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Cat. No. CHAN 9751 Price: £0 No. of discs: 1
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CHAN 9751 - Glazunov: Symphony No. 1 ∑ Violin Concerto
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Available From: 16 September 1999
The premiere of Glazunovís First Symphony on 29 March 1882 in the imposing surrounding of the so-called Ďwhite-columnedí Hall of the Nobility in St Petersburg, was conducted by Rimsky-Korsakov. The Symphony was a resounding success, and when the composer came to take his bows the audience was astonished to see a sixteen-year-old boy still wearing his college uniform. As with Glazunovís later symphonies, there is no known programme and the general design of the work follows the artistic principals of the nationalist school founded by Glinka and perpetuated by Balakirev.

The Symphony was dedicated to Rimsky-Korsakov who undoubtedly played and important part in its composition, as well as being Glazunovís influential early teacher. In later years Glazunov made some changes to the orchestration, but the essential features of the Symphony remained much as they were when he completed it in 1881. In its present form Glazunovís first symphonic work creates the impression of astonishing maturity, and the freshness of the melodic invention and the seemingly effortless manner of composition often mask a formidable technique.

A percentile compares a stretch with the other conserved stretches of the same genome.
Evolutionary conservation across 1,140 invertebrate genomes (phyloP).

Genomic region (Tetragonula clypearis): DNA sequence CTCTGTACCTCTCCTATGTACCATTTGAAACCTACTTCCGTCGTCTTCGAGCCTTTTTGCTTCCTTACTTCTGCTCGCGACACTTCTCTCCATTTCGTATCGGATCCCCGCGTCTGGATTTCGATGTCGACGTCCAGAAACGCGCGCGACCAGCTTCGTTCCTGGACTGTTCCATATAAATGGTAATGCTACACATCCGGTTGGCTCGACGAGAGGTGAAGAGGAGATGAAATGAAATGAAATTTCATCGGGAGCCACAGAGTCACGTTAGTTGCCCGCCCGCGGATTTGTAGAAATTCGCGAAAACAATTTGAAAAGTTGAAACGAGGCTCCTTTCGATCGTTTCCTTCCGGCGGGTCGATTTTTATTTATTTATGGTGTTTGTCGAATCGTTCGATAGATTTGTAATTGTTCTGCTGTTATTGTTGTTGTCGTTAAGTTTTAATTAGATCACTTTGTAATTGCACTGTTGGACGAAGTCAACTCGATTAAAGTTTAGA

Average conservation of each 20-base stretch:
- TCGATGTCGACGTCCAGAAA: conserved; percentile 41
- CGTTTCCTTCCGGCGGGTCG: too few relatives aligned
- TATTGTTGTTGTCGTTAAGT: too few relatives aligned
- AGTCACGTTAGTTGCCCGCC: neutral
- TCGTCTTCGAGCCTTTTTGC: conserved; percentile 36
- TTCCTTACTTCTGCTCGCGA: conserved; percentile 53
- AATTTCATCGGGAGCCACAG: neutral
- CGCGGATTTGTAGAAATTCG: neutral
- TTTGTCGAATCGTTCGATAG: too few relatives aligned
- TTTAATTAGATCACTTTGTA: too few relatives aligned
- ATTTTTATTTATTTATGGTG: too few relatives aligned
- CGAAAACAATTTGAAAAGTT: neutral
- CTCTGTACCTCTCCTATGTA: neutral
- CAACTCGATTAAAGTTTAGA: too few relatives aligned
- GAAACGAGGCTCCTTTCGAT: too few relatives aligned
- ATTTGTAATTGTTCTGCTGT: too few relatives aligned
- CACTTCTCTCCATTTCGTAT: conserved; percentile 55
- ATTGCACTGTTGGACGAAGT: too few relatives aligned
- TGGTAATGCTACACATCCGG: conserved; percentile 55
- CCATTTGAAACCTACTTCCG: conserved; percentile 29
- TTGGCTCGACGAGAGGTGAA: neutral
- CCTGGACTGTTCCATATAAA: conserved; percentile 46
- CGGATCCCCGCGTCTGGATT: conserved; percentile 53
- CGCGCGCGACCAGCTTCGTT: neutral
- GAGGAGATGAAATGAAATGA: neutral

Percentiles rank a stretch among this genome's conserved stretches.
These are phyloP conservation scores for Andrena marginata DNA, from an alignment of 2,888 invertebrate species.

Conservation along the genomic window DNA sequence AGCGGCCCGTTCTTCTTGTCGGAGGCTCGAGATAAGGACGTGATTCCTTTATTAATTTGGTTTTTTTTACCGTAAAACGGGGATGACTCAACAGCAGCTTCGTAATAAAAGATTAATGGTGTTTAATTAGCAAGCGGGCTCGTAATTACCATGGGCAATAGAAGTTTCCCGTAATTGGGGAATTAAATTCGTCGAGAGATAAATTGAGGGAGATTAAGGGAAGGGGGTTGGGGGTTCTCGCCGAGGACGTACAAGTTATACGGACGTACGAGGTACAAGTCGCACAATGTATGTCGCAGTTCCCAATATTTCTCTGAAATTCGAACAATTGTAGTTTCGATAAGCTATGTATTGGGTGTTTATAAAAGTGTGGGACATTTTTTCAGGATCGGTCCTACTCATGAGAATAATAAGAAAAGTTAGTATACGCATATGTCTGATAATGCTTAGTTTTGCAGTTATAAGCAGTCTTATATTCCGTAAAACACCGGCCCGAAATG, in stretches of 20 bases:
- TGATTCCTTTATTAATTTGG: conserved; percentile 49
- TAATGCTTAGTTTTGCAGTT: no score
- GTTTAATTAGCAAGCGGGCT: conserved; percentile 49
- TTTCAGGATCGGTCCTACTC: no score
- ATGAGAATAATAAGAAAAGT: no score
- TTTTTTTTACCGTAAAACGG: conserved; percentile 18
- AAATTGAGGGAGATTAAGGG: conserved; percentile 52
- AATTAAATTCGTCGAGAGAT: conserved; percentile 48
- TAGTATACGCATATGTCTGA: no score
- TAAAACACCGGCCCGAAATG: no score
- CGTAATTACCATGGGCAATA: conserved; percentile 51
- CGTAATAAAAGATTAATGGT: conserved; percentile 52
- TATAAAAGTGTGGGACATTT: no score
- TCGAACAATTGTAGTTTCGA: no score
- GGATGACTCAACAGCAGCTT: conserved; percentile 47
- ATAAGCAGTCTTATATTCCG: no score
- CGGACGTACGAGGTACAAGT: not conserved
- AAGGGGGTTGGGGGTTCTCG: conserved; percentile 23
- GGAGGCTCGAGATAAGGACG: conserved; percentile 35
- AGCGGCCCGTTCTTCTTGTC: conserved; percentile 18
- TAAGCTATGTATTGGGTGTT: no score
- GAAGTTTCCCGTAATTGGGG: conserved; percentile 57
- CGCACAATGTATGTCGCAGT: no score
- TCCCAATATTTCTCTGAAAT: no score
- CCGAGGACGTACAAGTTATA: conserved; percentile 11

The Violin Concerto is a work of Glazunovís maturity. It is one of two works for violin and orchestra that he completed in the early years of the twentieth century (the other is the Mazurka-oberek of 1917). The idea of writing the Concerto dates back to 1903 and it was first performed in 1905 by the famous virtuoso Leopold Auer. Since the composer wrote so extensively for the piano it is curious that his first attempt at the concerto form should have been for the violin. Perhaps the original stimulus had come from the recent violin concertos by Konyus and Arensky, but whatever prompted Glazunov, the result was a work of immense charm that has attracted violinists ever since.

Very Beautifully played here. Polyansky has the workís full measure: his pacing keeps the music alive and flowing without pushing too melodramatically and the jaunty mood of the finale, delightfully scored, is perfectly caught.


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